2020 likely to see stuck realty projects getting revived by government funds; More commercial REITs to be listed as developers look to unlock value of assets to raise capital
The year 2019 has witnessed the launch of the country’s first REIT, opening up new avenues for investing in A-Grade commercial office spaces. Warehousing and co-working spaces have continued to be favoured by investors.
The maximum pain was perhaps experienced by the residential real estate sector. The ongoing NBFC debacle, the resultant liquidity squeeze and the slow pace of recovery in sales affected by overall economic scenario added to the woes of the sector until the government came to its rescue to create an alternative investment fund worth Rs 25,000 crore for last-mile funding of stalled housing projects.
In 2020, too, it is this fund which is expected to provide the much needed hope to real estate projects that have been stuck due to the liquidity crisis and facilitate completion of stuck affordable and mid-segment homes. One may also see more commercial REITs getting listed in 2020 as more commercial developers look to unlock the value of their assets to raise capital.
RERA gained firmer ground in 2019 with over 40 percent growth in project registrations. To make under-construction projects more attractive, the government slashed GST rates to 5 percent. It took a major step towards safeguarding homebuyers’ interests by banning the once-popular (but often misleading) subvention schemes. RBI reduced the repo rates by a significant 135 bps all through 2019 and mandated commercial banks to link home loan rates to it.
“All in all, in terms of policy interventions in 2019, real estate drew considerable fire but failed to display appreciable growth. The seeds sown in 2019 are expected to bear visible fruit in 2020,” says Anuj Puri, chairman – ANAROCK Property Consultants of Anarock.
“The year 2019 has been a tale of hope and despair simultaneously for the real estate sector. While it witnessed the successful launch of India’s first REIT, opening up new avenues for further investments, commercial office space continued to be the most sought after asset class. The sector saw some hope of recovery as the government stepped into to solve the liquidity issue. Overall it was a year of recovery and recuperation,” says Samantak Das, Chief Economist and Executive Director- Research & REIS, JLL.
Dhruv Agarwala, Group CEO, Housing.com, PropTiger.com and Makaan.com, says that sales were anaemic despite help that came in the form of generous interest rate cuts and tax benefits from the RBI and the government respectively. Those measures fell short in reviving the sector with interest among buyers lukewarm because of a lack of confidence in builders and builders themselves struggling because of a severe liquidity crunch driven in large measure by the NBFC crisis.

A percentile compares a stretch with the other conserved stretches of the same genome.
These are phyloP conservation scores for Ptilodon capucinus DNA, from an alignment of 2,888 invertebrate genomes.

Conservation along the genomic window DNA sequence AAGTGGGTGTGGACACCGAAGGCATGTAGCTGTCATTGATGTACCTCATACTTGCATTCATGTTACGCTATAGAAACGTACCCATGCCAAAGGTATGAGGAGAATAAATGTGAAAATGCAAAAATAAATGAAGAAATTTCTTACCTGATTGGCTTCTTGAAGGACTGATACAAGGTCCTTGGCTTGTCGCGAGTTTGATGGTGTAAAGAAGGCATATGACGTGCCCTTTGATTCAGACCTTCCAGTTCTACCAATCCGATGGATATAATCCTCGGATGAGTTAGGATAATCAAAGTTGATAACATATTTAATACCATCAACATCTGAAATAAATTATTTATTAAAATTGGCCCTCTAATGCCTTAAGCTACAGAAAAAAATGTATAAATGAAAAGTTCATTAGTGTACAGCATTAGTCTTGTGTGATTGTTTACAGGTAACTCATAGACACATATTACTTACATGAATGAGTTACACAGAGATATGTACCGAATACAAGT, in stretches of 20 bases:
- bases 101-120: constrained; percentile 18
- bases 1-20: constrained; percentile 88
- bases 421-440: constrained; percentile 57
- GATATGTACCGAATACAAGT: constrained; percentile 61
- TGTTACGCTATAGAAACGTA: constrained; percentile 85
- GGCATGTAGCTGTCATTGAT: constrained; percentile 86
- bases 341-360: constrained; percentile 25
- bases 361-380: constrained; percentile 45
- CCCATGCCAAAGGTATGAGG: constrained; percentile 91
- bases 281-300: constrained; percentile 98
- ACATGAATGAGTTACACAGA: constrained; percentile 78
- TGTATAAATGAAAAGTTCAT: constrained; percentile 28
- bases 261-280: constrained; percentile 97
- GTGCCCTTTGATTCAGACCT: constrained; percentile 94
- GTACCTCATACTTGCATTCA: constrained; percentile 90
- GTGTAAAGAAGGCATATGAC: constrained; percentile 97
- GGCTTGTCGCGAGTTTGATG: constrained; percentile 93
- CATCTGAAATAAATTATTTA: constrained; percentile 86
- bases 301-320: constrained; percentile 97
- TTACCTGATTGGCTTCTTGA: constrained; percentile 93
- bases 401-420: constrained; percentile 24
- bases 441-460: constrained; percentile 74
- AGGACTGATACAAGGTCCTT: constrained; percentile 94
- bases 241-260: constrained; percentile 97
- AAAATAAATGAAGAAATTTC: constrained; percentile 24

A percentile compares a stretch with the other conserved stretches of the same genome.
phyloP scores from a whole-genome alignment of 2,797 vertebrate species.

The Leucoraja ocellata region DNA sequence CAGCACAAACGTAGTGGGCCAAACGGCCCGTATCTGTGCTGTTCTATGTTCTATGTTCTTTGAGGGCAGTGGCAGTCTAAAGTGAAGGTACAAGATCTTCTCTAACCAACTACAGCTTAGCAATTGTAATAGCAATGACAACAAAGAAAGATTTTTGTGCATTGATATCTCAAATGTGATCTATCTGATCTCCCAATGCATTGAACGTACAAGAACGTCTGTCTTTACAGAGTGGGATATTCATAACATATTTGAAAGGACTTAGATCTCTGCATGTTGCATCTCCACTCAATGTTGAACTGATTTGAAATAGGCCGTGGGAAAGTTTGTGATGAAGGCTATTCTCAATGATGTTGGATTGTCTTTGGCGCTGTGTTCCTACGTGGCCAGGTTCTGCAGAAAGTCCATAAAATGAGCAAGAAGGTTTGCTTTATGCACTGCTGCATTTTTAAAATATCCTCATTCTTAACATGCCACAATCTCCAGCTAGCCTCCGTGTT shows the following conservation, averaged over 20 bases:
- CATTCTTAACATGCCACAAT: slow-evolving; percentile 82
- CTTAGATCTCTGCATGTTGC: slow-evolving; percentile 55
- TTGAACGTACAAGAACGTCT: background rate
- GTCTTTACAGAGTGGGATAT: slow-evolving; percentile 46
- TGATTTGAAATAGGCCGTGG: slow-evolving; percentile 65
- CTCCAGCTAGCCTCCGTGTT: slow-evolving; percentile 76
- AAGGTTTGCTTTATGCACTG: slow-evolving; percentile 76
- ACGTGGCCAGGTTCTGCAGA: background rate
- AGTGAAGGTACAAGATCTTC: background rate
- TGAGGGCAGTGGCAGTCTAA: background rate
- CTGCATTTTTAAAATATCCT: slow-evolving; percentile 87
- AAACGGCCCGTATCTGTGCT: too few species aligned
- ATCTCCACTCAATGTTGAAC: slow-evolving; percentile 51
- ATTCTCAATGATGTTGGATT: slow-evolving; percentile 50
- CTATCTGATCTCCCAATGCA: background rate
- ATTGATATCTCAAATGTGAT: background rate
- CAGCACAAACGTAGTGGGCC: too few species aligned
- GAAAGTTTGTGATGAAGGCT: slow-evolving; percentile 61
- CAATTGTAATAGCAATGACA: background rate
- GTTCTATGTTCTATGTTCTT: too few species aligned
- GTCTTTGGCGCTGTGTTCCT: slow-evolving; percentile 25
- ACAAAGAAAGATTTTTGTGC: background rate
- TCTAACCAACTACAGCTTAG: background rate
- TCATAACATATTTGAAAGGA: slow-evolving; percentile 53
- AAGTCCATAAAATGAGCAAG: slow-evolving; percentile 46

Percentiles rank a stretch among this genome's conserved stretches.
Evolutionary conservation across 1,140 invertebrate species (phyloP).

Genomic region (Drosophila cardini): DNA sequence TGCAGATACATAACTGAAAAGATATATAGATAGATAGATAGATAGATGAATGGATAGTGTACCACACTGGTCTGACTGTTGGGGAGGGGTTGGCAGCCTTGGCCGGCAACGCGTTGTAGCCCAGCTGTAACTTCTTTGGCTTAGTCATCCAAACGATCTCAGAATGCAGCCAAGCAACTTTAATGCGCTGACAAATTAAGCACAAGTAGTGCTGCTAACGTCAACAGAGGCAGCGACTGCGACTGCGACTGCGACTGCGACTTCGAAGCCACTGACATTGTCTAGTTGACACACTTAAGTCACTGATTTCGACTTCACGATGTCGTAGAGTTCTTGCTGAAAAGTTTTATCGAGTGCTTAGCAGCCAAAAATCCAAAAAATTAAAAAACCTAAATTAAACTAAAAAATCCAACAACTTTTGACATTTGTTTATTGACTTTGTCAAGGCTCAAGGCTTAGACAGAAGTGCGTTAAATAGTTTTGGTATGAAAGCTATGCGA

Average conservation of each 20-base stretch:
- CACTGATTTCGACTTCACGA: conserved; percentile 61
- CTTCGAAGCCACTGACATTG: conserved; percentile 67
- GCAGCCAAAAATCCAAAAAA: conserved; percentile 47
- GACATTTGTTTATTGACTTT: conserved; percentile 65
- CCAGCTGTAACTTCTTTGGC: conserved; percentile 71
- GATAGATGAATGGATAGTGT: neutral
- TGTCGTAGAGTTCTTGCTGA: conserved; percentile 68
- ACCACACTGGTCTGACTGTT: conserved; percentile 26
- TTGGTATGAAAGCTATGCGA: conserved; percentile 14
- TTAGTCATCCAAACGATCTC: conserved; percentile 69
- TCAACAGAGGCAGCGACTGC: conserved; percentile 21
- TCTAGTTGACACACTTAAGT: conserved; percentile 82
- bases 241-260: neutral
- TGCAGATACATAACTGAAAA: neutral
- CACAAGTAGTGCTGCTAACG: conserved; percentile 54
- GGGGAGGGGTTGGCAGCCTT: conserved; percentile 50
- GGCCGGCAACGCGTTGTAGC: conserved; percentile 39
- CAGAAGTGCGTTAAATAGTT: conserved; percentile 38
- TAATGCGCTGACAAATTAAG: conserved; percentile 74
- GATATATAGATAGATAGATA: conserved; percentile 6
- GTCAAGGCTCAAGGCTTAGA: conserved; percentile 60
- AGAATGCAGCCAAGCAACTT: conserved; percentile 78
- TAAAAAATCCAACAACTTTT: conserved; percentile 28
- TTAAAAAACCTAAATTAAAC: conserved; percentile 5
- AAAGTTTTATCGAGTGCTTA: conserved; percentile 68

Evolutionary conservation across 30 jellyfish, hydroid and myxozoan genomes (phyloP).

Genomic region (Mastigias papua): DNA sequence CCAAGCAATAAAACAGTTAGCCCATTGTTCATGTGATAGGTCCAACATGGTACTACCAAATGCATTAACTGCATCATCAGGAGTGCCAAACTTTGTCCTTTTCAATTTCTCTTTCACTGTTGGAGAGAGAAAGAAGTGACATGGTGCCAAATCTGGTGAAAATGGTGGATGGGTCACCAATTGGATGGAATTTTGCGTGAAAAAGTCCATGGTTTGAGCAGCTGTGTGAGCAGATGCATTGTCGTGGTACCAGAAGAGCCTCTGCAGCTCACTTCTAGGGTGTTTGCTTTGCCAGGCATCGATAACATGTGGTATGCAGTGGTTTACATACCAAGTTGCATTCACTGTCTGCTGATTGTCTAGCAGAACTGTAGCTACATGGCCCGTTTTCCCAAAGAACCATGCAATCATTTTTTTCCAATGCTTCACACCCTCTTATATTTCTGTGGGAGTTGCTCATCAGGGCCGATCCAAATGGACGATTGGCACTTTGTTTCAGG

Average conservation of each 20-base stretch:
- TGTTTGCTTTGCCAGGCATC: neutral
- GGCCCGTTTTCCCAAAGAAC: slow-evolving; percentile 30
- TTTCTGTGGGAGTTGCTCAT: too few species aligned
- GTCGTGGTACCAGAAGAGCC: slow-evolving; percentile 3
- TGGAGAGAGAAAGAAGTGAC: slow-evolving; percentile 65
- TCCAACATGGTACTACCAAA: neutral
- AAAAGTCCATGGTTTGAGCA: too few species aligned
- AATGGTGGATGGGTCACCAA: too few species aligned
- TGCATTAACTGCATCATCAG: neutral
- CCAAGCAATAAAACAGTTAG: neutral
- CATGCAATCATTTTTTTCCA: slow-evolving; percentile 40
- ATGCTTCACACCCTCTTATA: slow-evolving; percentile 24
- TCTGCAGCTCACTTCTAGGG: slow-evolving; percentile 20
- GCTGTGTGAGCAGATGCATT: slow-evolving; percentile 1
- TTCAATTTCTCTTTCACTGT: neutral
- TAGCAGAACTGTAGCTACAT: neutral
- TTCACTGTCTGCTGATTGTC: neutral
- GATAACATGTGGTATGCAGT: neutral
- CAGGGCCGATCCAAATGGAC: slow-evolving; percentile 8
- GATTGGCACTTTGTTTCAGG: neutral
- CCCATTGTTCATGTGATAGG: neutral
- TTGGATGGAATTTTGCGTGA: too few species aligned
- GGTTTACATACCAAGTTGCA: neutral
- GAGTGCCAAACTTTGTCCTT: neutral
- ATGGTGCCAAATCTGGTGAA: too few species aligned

In 2019, commercial office real estate flourished and remained the top-ranking real estate asset class. Residential continued to struggle under the funding crunch and slow annual sales growth. Other asset classes like co-working, logistics and warehousing, co-living and student housing gained traction in 2019, attracting slow but steady investments (collectively 210 million dollars).
“The year 2020 is expected to infuse growth in the sector. Like the year 2019, commercial office space will again lead, followed by retail and warehousing. On the other hand, the impetus given to the residential sector is expected to yield positive results. The special opportunity fund created by the government is likely to help the completion of stalled projects, thereby improving the buyers’ sentiment. More commercial REITs are likely to be listed as well in the coming year. More private investments will come in and consolidation, mergers within the space are likely to continue,” he says.
Agrees Niranjan Hiranandani, national president, NAREDCO. In 2020, the real estate sector will reap the benefits of structural economic policy reforms introduced with the intention of bringing financial discipline, accountability and transparency in 2019.
“The government needs to quickly undertake bold fiscal decision by enhancing focus on corrective measures for the sectors like housing and urban infrastructure, 25 percent GST rate cut temporary and slash individual tax to boost demand side of the economics. This shall bring in double digit GDP growth rate inclusive of employment generation in order to achieve $5trillion economy,” he said.Residential segment
Mid-segment to drive demand in 2020; liquidating unsold inventory to remain a challenge